Creating Descriptors

Any object with a __get__() method, and optionally __set__() and __delete__() methods, accepting specific parameters is said to follow the descriptor protocol. Such an object qualifies as a descriptor and can be placed inside a class's __dict__ to do something special when an attribute is retrieved, set or deleted. An empty descriptor is shown below.

Example 1.3. A simple descriptor

class Desc(object):
    "A descriptor example that just demonstrates the protocol"
    
    def __get__(self, obj, cls=None): 1
        pass

    def __set__(self, obj, val): 2
        pass

    def __delete__(self, obj): 3
        pass


1

Called when attribute is read (eg. print objectname.attrname). Here obj is the object on which the attribute is accessed (may be None if the attribute is accessed directly on the class, eg. print classname.attrname). Also cls is the class of obj (or the class, if the access was on the class itself. In this case, obj is None).

2

Called when attribute is set on an instance (eg. objectname.attrname = 12). Here obj is the object on which the attribute is being set and val is the object provided as the value.

3

Called when attribute is deleted from an instance (eg. del objectname.attrname). Here obj is the object on which the attribute is being deleted.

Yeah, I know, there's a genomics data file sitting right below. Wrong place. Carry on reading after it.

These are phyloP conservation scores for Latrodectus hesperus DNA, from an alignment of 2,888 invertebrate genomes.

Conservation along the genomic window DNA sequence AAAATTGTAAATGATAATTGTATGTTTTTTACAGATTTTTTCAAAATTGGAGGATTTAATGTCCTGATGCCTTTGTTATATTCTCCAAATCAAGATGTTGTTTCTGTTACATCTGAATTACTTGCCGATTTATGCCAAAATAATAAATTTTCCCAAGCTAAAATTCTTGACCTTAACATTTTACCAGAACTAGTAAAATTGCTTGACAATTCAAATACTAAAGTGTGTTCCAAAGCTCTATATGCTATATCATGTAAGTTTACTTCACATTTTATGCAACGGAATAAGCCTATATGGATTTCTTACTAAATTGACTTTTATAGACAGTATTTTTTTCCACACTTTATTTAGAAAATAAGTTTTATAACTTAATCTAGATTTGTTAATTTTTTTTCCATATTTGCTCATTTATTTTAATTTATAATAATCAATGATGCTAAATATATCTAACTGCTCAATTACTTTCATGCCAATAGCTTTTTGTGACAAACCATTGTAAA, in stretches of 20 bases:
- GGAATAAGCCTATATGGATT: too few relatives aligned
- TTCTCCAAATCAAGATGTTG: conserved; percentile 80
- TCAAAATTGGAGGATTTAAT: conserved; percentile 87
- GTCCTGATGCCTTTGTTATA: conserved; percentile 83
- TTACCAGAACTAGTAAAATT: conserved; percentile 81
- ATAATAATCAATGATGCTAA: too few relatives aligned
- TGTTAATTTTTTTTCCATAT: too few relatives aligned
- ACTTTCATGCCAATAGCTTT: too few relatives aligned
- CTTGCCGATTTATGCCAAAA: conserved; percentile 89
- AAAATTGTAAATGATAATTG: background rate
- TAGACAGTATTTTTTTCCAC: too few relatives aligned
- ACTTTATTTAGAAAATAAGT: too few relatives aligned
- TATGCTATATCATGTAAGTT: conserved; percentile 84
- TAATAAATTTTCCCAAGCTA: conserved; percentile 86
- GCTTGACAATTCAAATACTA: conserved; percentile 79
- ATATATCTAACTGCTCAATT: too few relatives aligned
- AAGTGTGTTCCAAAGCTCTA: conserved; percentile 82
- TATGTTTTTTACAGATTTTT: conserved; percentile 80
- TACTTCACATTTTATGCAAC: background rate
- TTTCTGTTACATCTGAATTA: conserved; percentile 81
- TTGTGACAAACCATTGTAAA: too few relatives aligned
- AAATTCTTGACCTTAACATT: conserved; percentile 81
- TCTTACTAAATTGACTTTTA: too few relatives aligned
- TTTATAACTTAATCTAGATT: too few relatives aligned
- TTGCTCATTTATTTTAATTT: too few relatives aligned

What we defined above is a class that can be instantiated to create a descriptor. Let's see how we can create a descriptor, attach it to a class and put it to work.

Example 1.4. Using a descriptor

class C(object):
    "A class with a single descriptor"
    d = Desc() 1
    
cobj = C()

x = cobj.d 2
cobj.d = "setting a value"  3
cobj.__dict__['d'] = "try to force a value" 4
x = cobj.d 5
del cobj.d 6

x = C.d 7
C.d = "setting a value on class" 8


1

Now the attribute called d is a descriptor. (This uses Desc from previous example.)

2

Calls d.__get__(cobj, C). The value returned is bound to x. Here d means the instance of Desc defined in 1. It can be found in C.__dict__['d'].

3

Calls d.__set__(cobj, "setting a value").

4

Sticking a value directly in the instance's __dict__ works, but...

5

is futile. This still calls d.__get__(cobj, C).

6

Calls d.__delete__(cobj).

7

Calls d.__get__(None, C).

8

Doesn't call anything. This replaces the descriptor with a new string object. After this, accessing cobj.d or C.d will just return the string "setting a value on class". The descriptor has been kicked out of C's __dict__.

Note that when accessed from the class itself, only the __get__() method comes in the picture, setting or deleting the attribute will actually replace or remove the descriptor.

Descriptors work only when attached to classes. Sticking a descriptor in an object that is not a class gives us nothing.